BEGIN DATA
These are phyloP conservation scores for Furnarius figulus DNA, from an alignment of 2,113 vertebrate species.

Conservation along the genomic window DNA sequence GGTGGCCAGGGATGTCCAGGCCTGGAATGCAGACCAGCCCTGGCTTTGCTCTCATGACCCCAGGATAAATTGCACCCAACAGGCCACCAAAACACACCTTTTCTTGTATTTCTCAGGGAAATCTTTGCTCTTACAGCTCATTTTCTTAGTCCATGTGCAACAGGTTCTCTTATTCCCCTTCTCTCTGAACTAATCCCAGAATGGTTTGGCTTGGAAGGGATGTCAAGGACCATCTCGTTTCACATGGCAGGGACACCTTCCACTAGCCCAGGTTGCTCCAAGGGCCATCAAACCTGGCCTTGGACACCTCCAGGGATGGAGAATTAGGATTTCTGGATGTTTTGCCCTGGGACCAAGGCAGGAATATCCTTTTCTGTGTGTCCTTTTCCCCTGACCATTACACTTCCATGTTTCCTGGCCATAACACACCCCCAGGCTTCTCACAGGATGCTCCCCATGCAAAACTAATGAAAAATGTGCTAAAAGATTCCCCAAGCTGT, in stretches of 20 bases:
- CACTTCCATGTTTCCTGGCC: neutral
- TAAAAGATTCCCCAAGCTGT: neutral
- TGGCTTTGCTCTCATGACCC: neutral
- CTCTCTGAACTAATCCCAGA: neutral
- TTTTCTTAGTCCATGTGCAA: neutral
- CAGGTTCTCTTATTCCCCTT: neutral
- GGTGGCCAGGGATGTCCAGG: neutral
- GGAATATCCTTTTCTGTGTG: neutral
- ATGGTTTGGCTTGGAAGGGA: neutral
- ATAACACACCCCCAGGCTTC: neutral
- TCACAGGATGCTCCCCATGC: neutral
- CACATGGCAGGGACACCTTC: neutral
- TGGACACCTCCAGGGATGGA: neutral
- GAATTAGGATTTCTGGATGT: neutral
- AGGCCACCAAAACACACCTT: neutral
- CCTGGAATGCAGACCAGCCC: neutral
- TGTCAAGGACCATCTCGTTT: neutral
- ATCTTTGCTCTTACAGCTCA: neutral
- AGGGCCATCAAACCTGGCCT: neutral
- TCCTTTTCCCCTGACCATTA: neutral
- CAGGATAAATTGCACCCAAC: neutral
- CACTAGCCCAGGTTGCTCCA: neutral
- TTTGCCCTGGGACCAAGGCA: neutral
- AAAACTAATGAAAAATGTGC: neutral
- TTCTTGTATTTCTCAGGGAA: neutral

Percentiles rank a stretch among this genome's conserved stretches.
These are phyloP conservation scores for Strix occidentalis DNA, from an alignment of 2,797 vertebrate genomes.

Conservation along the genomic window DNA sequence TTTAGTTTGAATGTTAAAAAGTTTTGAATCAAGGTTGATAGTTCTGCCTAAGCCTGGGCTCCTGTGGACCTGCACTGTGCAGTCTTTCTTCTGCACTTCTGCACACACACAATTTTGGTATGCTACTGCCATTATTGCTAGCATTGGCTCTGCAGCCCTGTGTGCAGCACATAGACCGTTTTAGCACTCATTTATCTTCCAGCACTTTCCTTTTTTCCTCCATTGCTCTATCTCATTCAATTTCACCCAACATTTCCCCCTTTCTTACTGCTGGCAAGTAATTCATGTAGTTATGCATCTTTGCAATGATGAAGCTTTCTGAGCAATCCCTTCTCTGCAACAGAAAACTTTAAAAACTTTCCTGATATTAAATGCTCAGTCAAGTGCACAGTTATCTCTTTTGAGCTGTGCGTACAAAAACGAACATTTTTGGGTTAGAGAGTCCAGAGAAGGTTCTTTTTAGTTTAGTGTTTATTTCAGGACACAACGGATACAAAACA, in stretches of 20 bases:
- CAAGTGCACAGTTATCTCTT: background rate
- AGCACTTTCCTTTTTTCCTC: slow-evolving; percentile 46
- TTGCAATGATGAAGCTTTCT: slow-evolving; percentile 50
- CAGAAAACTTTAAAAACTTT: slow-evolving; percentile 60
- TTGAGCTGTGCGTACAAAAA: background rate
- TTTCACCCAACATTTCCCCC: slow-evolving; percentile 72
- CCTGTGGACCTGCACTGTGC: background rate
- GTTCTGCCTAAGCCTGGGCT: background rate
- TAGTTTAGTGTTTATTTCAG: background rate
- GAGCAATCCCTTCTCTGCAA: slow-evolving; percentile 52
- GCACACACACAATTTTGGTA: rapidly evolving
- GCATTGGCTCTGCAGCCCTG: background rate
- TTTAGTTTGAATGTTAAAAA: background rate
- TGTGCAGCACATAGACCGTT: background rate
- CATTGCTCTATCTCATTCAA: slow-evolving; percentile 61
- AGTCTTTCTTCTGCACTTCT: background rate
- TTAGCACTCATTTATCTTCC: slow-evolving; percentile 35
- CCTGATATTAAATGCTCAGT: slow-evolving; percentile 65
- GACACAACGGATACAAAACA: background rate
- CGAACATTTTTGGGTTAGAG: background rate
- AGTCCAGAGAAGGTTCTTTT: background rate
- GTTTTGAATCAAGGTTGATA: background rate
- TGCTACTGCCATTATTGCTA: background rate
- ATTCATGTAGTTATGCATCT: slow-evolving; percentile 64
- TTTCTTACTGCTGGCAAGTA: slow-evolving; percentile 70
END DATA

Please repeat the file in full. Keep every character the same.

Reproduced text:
These are phyloP conservation scores for Furnarius figulus DNA, from an alignment of 2,113 vertebrate species.

Conservation along the genomic window DNA sequence GGTGGCCAGGGATGTCCAGGCCTGGAATGCAGACCAGCCCTGGCTTTGCTCTCATGACCCCAGGATAAATTGCACCCAACAGGCCACCAAAACACACCTTTTCTTGTATTTCTCAGGGAAATCTTTGCTCTTACAGCTCATTTTCTTAGTCCATGTGCAACAGGTTCTCTTATTCCCCTTCTCTCTGAACTAATCCCAGAATGGTTTGGCTTGGAAGGGATGTCAAGGACCATCTCGTTTCACATGGCAGGGACACCTTCCACTAGCCCAGGTTGCTCCAAGGGCCATCAAACCTGGCCTTGGACACCTCCAGGGATGGAGAATTAGGATTTCTGGATGTTTTGCCCTGGGACCAAGGCAGGAATATCCTTTTCTGTGTGTCCTTTTCCCCTGACCATTACACTTCCATGTTTCCTGGCCATAACACACCCCCAGGCTTCTCACAGGATGCTCCCCATGCAAAACTAATGAAAAATGTGCTAAAAGATTCCCCAAGCTGT, in stretches of 20 bases:
- CACTTCCATGTTTCCTGGCC: neutral
- TAAAAGATTCCCCAAGCTGT: neutral
- TGGCTTTGCTCTCATGACCC: neutral
- CTCTCTGAACTAATCCCAGA: neutral
- TTTTCTTAGTCCATGTGCAA: neutral
- CAGGTTCTCTTATTCCCCTT: neutral
- GGTGGCCAGGGATGTCCAGG: neutral
- GGAATATCCTTTTCTGTGTG: neutral
- ATGGTTTGGCTTGGAAGGGA: neutral
- ATAACACACCCCCAGGCTTC: neutral
- TCACAGGATGCTCCCCATGC: neutral
- CACATGGCAGGGACACCTTC: neutral
- TGGACACCTCCAGGGATGGA: neutral
- GAATTAGGATTTCTGGATGT: neutral
- AGGCCACCAAAACACACCTT: neutral
- CCTGGAATGCAGACCAGCCC: neutral
- TGTCAAGGACCATCTCGTTT: neutral
- ATCTTTGCTCTTACAGCTCA: neutral
- AGGGCCATCAAACCTGGCCT: neutral
- TCCTTTTCCCCTGACCATTA: neutral
- CAGGATAAATTGCACCCAAC: neutral
- CACTAGCCCAGGTTGCTCCA: neutral
- TTTGCCCTGGGACCAAGGCA: neutral
- AAAACTAATGAAAAATGTGC: neutral
- TTCTTGTATTTCTCAGGGAA: neutral

Percentiles rank a stretch among this genome's conserved stretches.
These are phyloP conservation scores for Strix occidentalis DNA, from an alignment of 2,797 vertebrate genomes.

Conservation along the genomic window DNA sequence TTTAGTTTGAATGTTAAAAAGTTTTGAATCAAGGTTGATAGTTCTGCCTAAGCCTGGGCTCCTGTGGACCTGCACTGTGCAGTCTTTCTTCTGCACTTCTGCACACACACAATTTTGGTATGCTACTGCCATTATTGCTAGCATTGGCTCTGCAGCCCTGTGTGCAGCACATAGACCGTTTTAGCACTCATTTATCTTCCAGCACTTTCCTTTTTTCCTCCATTGCTCTATCTCATTCAATTTCACCCAACATTTCCCCCTTTCTTACTGCTGGCAAGTAATTCATGTAGTTATGCATCTTTGCAATGATGAAGCTTTCTGAGCAATCCCTTCTCTGCAACAGAAAACTTTAAAAACTTTCCTGATATTAAATGCTCAGTCAAGTGCACAGTTATCTCTTTTGAGCTGTGCGTACAAAAACGAACATTTTTGGGTTAGAGAGTCCAGAGAAGGTTCTTTTTAGTTTAGTGTTTATTTCAGGACACAACGGATACAAAACA, in stretches of 20 bases:
- CAAGTGCACAGTTATCTCTT: background rate
- AGCACTTTCCTTTTTTCCTC: slow-evolving; percentile 46
- TTGCAATGATGAAGCTTTCT: slow-evolving; percentile 50
- CAGAAAACTTTAAAAACTTT: slow-evolving; percentile 60
- TTGAGCTGTGCGTACAAAAA: background rate
- TTTCACCCAACATTTCCCCC: slow-evolving; percentile 72
- CCTGTGGACCTGCACTGTGC: background rate
- GTTCTGCCTAAGCCTGGGCT: background rate
- TAGTTTAGTGTTTATTTCAG: background rate
- GAGCAATCCCTTCTCTGCAA: slow-evolving; percentile 52
- GCACACACACAATTTTGGTA: rapidly evolving
- GCATTGGCTCTGCAGCCCTG: background rate
- TTTAGTTTGAATGTTAAAAA: background rate
- TGTGCAGCACATAGACCGTT: background rate
- CATTGCTCTATCTCATTCAA: slow-evolving; percentile 61
- AGTCTTTCTTCTGCACTTCT: background rate
- TTAGCACTCATTTATCTTCC: slow-evolving; percentile 35
- CCTGATATTAAATGCTCAGT: slow-evolving; percentile 65
- GACACAACGGATACAAAACA: background rate
- CGAACATTTTTGGGTTAGAG: background rate
- AGTCCAGAGAAGGTTCTTTT: background rate
- GTTTTGAATCAAGGTTGATA: background rate
- TGCTACTGCCATTATTGCTA: background rate
- ATTCATGTAGTTATGCATCT: slow-evolving; percentile 64
- TTTCTTACTGCTGGCAAGTA: slow-evolving; percentile 70